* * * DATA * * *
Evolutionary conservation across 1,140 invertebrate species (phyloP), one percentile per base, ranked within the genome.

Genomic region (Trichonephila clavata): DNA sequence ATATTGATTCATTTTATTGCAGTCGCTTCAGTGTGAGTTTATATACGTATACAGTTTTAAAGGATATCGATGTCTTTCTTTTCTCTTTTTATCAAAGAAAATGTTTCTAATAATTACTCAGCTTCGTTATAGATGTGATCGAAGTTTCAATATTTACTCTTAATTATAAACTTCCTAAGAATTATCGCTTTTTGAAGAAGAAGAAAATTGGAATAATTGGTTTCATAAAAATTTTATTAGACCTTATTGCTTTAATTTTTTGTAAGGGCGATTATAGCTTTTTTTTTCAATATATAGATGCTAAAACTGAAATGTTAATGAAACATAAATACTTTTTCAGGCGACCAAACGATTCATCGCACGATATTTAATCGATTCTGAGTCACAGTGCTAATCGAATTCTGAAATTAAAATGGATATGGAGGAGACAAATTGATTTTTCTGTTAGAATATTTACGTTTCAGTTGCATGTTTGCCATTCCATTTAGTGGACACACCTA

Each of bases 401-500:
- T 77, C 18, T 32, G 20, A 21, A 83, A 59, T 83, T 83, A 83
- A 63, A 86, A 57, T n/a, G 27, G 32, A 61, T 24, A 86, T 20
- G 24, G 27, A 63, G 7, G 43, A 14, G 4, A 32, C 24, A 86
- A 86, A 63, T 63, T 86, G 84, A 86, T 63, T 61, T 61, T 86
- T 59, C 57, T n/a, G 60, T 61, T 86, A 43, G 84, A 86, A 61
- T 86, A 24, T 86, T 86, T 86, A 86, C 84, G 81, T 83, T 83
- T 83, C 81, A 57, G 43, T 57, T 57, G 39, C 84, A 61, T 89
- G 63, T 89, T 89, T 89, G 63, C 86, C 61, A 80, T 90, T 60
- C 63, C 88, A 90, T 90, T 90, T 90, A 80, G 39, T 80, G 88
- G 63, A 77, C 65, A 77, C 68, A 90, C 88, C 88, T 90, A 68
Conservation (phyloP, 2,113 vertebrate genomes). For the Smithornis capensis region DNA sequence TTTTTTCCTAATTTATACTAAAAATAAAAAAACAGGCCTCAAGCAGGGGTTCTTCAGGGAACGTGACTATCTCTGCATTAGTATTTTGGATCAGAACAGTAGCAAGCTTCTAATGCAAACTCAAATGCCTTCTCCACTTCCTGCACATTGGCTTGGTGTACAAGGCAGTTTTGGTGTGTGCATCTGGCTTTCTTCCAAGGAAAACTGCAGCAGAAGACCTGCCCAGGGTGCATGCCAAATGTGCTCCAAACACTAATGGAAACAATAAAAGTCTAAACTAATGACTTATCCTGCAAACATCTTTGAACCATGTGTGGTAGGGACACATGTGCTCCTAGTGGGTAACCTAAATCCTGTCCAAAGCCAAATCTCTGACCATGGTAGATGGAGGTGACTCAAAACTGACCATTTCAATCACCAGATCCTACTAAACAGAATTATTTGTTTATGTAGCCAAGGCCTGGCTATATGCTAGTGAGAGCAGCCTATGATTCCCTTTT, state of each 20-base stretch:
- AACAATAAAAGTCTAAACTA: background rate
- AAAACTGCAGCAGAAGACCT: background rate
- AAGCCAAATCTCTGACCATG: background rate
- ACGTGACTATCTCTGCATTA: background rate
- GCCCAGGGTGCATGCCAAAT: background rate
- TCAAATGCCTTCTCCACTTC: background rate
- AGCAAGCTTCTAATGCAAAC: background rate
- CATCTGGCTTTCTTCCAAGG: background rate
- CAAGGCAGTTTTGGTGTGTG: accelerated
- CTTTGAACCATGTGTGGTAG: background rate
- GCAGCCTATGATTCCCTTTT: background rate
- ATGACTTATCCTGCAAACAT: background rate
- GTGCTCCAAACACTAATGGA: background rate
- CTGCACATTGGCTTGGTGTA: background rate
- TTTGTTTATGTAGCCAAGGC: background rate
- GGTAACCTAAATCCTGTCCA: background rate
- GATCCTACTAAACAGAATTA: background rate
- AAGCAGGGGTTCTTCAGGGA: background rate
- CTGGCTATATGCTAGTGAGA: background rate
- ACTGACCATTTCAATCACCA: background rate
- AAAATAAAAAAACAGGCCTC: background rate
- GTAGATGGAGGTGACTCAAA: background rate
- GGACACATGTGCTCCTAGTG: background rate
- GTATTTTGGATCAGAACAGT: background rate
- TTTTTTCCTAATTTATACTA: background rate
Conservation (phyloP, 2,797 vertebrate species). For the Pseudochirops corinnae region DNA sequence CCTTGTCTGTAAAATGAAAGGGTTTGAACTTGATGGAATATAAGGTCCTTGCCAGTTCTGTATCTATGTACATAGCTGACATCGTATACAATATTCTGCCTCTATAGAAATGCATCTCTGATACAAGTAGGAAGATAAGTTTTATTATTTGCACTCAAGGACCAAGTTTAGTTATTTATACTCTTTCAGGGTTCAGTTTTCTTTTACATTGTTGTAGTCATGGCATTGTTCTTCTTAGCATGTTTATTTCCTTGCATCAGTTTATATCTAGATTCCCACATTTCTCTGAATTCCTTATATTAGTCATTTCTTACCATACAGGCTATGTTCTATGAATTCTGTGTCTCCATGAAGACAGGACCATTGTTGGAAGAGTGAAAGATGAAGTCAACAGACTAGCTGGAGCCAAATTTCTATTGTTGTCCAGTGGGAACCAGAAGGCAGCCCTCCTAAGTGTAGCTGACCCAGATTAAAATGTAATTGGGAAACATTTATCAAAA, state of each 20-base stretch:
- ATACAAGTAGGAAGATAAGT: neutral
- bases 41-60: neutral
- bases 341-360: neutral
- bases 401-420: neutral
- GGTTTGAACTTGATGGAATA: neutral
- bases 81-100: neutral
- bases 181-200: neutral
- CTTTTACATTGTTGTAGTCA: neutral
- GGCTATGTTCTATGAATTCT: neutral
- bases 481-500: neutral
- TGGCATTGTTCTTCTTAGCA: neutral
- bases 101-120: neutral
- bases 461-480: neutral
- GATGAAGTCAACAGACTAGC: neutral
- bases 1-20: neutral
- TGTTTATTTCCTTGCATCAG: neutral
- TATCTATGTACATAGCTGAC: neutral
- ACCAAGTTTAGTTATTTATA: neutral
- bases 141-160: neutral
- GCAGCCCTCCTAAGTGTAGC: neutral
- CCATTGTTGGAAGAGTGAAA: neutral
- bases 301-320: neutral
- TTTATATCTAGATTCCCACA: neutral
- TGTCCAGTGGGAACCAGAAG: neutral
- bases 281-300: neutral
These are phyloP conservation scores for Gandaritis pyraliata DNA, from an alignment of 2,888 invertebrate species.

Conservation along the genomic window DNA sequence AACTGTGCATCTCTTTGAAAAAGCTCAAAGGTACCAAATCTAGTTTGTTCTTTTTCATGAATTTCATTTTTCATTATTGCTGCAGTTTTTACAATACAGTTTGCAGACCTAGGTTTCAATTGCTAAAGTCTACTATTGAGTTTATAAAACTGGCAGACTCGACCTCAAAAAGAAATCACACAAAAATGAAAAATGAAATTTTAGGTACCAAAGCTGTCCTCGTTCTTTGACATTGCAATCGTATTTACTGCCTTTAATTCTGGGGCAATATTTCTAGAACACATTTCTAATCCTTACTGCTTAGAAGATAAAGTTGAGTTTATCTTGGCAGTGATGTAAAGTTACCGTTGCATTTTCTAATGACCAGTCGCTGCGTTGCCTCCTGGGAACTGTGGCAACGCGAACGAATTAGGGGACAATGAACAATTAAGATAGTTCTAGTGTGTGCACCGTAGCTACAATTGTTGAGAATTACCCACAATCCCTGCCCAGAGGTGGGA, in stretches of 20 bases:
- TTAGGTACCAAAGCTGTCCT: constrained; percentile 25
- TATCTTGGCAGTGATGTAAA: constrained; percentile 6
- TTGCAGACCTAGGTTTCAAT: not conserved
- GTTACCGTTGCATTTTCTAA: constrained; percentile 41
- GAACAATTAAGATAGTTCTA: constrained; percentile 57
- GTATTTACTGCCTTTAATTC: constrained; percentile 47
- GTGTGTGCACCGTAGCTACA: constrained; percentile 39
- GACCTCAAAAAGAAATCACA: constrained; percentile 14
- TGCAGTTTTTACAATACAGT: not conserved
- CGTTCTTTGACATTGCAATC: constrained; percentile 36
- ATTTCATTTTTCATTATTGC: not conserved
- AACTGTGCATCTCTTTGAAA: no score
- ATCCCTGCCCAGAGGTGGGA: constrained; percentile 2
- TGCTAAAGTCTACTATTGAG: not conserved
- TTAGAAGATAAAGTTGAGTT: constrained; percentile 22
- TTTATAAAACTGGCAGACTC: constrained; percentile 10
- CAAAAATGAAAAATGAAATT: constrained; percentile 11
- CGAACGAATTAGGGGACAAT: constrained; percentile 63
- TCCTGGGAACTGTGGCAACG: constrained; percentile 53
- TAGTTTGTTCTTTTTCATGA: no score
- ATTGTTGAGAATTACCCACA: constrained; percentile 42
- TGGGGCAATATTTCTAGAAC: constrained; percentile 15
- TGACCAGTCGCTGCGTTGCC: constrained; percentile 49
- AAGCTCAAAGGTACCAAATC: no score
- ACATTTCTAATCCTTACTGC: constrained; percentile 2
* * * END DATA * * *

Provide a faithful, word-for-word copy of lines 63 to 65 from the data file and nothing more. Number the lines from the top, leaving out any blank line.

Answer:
- TTTATATCTAGATTCCCACA: neutral
- TGTCCAGTGGGAACCAGAAG: neutral
- bases 281-300: neutral